And, like Aristotle says, it's not just our own pain that causes anger. Because of mirror neurons, we feel pain when we see someone else experience pain - even people we've never met, or lions, or, less commonly, the many species going extinct because of our frivolousness. It pains us to see others harmed without justification, and that makes us angry. But we don't always get angry at the instigator of the pain the way Aristotle hopes we will.

This entire line of consideration was planted years ago, but it sprouted when some trolls visited here, and grew when Amanda Marcotte wrote an article on why men are so angry with women.  She discussed the recently viral study that shows a strong correlation between how well men succeed at video games and how much vitriol they spew at women: losers are haters. But she takes the researchers to task for their analysis of the situation wrapped in terms of evolutionary sexual advantage. Instead, she thinks that angry reaction has more to do with the pain caused by losing and the fact that women are an easy target:
"...some people who are feeling bad about themselves try to regain a sense of mastery by picking on someone they think is down the social pecking order from them. In other words, these guys are bullies. They pick on women not because of some elaborate hardwired mating game, but because men are socialized to think women are weaker and somehow inferior to men.... They pick on women for the same reason kids at school like to bully the nerdy kid or the fat kid or the gay kid: To feel bigger and better than someone else, to get that rush of power over someone else, to kill a perceived weakness inside of them, to trick other people into thinking they're big and tough....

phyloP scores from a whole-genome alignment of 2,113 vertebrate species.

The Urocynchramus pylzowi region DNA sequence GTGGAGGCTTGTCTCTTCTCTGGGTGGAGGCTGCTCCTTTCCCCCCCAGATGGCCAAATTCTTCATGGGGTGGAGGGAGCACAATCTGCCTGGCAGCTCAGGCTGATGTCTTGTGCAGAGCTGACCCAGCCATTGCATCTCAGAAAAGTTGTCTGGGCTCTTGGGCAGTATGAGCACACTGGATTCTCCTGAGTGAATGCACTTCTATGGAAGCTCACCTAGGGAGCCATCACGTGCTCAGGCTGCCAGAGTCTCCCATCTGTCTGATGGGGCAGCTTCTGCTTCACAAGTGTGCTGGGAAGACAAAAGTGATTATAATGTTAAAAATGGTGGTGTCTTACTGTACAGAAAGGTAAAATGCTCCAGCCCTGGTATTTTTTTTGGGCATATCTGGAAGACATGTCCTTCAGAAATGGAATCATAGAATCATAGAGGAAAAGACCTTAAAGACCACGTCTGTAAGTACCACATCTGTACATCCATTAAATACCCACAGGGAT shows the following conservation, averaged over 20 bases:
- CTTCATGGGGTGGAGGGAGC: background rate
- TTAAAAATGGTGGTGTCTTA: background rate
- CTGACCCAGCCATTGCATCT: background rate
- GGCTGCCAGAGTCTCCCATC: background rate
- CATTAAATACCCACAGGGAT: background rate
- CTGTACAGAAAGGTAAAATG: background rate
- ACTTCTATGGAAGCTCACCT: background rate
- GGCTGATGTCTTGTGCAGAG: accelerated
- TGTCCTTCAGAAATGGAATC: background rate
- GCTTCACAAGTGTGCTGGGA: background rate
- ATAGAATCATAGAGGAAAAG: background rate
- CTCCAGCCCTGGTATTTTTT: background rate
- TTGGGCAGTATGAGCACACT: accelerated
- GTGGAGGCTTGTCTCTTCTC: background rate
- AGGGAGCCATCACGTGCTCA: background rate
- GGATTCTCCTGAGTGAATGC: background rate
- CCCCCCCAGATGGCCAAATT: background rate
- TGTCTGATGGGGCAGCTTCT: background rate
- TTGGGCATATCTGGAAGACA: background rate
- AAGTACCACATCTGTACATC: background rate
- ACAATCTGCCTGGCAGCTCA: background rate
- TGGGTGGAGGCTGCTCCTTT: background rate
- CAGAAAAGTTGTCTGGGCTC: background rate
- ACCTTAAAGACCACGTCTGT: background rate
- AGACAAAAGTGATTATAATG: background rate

People are going to feel low sometimes and are going to want a quick fix to feel powerful. What we need, as a society, is to discourage men from chasing that quick fix by picking on women in this way. Sure, maybe teach better coping mechanisms--get some therapy, learn a hobby, get some exercise--but more importantly, stop seeing women as ciphers that exist for them to dump on. Learn to see women as equals and people who, like men, are worthy of respect."
If that raccoon and rat also had a mouse in their cage, then I think it likely that the shocked rat would have taken on the easier prey, but both are clearly easier than the experimenter who's outside the cage free to provoke others at will. We feel pain and we attack, not what caused the pain, but whatever's easy. Whatever's convenient. Sometimes what causes our pain is impossible to attack. The person is too powerful for us or too elusive. Of course it would be best to attack the person who caused the harm in order to actually try to resolve the situation (assuming, as Aristotle does, that revenge can be necessary), but it's easiest to attack whomever's close at hand and unable to retaliate effectively.